I ran into some problems with handling the block sprites. I was basically just using the same built-in .x and .y properties built into flash sprites and adding some number to currentBlock.y in the event loop for gravity, and either adding or subtracting from currentBlock.x when a direction arrow was pressed. The problem with this was that it made collision detection a pain, and it also raised questions like what to do with a block partway between two square locations. In a game like Tetris or Blockout, the squares of the playing pieces have to fit into the squares on the board.

The way I decided to fix it was this-- give the block class getters and setters for x,y coordinates in terms of the grid of the playing area, not in terms of pixels on the screen. I made all animation in discrete 1 square increments and this also made collision detection much easier. Here's the top of my block class:

public class Block extends Sprite {
static const size:int = Board.gridSize; //size of the board's "squares"
static var list:Array = []; // for keeping track of all the blocks

var edge_color:int;
var inner_color:int;
var shape:Array;
var type:String;
var _gy:int; // the y position in grid squares rather than pixels
var _gx:int; // the x position in grid squares rather than pixels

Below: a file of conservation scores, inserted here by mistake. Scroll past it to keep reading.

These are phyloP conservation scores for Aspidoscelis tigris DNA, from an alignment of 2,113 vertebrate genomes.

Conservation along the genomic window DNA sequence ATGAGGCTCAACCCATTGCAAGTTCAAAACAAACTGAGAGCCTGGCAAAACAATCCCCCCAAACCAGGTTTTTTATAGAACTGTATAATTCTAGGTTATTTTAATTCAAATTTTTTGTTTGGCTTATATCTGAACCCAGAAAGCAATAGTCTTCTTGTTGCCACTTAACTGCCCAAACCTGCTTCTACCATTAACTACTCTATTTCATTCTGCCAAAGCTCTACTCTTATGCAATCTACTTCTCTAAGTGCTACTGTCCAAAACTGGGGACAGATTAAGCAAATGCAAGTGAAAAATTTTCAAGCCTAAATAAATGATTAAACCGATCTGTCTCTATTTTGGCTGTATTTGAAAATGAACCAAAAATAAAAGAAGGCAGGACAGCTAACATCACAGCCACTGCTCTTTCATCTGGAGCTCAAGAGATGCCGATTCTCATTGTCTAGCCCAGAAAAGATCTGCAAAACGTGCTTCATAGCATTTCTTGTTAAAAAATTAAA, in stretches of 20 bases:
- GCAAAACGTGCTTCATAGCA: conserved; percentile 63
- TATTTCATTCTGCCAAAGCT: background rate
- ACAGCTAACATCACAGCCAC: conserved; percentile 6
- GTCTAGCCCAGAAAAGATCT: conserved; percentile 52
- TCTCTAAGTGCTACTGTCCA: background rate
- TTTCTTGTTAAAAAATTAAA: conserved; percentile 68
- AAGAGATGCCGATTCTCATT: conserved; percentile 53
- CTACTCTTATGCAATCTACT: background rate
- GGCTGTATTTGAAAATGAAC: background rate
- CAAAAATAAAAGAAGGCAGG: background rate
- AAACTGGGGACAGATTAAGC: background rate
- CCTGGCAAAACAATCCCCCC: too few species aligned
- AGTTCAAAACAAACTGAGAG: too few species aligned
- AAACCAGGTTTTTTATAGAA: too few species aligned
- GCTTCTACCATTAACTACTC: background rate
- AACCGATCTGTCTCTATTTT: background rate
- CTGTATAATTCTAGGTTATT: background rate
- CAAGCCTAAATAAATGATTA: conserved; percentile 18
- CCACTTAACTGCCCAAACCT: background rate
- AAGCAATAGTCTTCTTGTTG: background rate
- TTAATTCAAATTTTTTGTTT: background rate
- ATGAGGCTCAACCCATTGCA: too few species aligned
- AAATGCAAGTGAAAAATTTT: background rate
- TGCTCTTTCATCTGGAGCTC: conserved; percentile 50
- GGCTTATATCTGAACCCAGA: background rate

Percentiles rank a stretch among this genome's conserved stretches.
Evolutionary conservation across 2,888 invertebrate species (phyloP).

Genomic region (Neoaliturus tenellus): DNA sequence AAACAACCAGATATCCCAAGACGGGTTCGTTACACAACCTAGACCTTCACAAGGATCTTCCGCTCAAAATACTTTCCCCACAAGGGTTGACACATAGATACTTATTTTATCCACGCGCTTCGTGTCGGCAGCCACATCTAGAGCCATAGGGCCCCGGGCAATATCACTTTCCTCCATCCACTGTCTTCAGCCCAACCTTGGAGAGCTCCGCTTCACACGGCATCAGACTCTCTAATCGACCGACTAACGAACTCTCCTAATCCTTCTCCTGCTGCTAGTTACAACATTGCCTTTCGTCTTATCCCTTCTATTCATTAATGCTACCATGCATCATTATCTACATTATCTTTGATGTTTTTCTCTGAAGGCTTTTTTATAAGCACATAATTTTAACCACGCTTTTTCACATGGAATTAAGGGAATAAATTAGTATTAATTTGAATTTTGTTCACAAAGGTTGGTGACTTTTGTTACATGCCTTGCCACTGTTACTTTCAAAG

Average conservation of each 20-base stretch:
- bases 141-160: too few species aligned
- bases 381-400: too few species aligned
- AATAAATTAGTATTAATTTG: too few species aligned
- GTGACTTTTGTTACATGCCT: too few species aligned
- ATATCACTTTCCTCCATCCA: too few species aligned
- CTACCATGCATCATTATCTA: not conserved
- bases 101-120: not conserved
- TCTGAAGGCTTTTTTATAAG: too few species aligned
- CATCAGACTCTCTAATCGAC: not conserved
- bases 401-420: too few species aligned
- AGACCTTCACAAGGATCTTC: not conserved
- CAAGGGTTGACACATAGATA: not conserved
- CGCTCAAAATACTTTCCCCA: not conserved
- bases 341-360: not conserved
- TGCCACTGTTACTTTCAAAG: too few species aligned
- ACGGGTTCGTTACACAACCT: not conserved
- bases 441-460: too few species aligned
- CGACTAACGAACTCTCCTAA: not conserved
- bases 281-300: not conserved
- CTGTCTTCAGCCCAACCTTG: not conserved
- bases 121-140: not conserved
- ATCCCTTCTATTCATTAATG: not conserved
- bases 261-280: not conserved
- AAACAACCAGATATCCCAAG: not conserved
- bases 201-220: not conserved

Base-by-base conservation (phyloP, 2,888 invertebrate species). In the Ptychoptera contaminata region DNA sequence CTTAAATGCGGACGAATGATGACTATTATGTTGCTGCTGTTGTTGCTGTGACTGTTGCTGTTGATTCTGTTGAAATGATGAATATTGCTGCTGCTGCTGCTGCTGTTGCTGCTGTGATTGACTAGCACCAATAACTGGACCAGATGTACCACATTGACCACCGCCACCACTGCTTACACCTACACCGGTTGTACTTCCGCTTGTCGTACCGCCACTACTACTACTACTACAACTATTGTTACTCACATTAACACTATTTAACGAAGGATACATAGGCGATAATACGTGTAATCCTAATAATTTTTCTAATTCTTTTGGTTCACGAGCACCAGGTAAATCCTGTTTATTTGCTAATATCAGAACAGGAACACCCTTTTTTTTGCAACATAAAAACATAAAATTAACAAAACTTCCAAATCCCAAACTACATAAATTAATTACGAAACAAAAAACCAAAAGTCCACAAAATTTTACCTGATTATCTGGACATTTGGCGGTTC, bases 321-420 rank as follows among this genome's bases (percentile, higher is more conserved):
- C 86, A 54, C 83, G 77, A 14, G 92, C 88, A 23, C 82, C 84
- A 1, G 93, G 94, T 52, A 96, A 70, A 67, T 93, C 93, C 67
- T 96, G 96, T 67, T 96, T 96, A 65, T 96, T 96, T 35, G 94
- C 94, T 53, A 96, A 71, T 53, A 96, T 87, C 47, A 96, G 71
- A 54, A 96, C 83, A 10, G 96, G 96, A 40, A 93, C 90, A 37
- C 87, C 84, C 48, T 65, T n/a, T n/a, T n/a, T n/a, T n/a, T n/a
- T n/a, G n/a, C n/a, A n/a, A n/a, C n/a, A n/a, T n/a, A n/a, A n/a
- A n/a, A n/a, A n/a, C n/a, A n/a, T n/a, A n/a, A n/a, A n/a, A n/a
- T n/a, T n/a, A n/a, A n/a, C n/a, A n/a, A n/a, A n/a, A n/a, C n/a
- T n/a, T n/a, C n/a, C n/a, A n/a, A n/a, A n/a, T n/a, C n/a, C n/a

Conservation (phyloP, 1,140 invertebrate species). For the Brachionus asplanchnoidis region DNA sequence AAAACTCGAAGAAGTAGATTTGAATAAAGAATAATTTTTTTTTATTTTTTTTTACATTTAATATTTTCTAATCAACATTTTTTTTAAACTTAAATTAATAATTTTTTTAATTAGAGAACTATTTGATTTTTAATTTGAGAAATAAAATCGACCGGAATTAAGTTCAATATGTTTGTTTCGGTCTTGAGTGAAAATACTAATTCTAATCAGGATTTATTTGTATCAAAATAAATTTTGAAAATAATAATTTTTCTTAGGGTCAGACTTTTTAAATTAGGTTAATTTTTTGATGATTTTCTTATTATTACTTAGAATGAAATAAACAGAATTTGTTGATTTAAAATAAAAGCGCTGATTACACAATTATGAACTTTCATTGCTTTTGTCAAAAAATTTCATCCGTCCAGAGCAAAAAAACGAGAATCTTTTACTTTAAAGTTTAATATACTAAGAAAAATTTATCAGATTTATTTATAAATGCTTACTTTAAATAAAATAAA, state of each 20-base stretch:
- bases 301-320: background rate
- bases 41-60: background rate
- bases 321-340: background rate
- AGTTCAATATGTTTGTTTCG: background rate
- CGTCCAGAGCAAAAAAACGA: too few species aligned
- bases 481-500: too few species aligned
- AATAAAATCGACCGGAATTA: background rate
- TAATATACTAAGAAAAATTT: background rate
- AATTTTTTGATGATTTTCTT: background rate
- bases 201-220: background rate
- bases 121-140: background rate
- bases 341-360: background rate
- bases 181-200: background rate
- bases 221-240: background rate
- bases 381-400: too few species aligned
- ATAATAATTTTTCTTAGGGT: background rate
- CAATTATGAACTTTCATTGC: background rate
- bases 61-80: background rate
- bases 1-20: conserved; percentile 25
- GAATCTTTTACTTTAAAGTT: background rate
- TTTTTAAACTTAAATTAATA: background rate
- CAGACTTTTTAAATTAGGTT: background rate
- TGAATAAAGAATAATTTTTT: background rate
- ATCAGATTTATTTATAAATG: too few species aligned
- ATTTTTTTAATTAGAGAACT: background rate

var _gwidth:int;
var _gheight:int;

And the getters and setters for the grid variables:
function get gy():int {
return ((this.y-Board.top)/ size);
function set gy(gy:int):void {
this.y = gy * size + Board.top;
function get gx():int {
return ((this.x)/ size);
function set gx(gx:int):void {
this.x = gx * size;

With the convenience of these getters and setters, along with a few others for width and height of pieces in terms of grid squares, it made animation very easy. I didn't need to refer to x,y screen coordinates again in the block class and could just increment or decrement currentBlock.gx or currentBlock.gy by one to move a block one square. Collision detection was similarly simplified. Instead of needing to use hitTestObject() as I did in the other two games I've made, all that was necessary was 2 dimensional array of the playing grid, filled with zeros for empty locations and ones for locations with a block. Then, before moving a piece, I just check to see which grid locations the piece would occupy and not allow the move if they're occupied. For example, If I had a long thin piece occupying squares (5,4), (5,5), (5,6), and (5,7) then all I'd have to do is check (6,4), (6,5), (6,6) and (6,7). If all of them are unoccupied then I can increment currentBlock.gy and move the piece. Moving left, I'd check (4,4), (4,5), (4,6) and (4,7).

In retrospect it seems obvious that a grid representation would be the way to go for a game with pieces and a playing field broken up into discrete squares (or cubes for blockout), but it wasn't the first idea I had.

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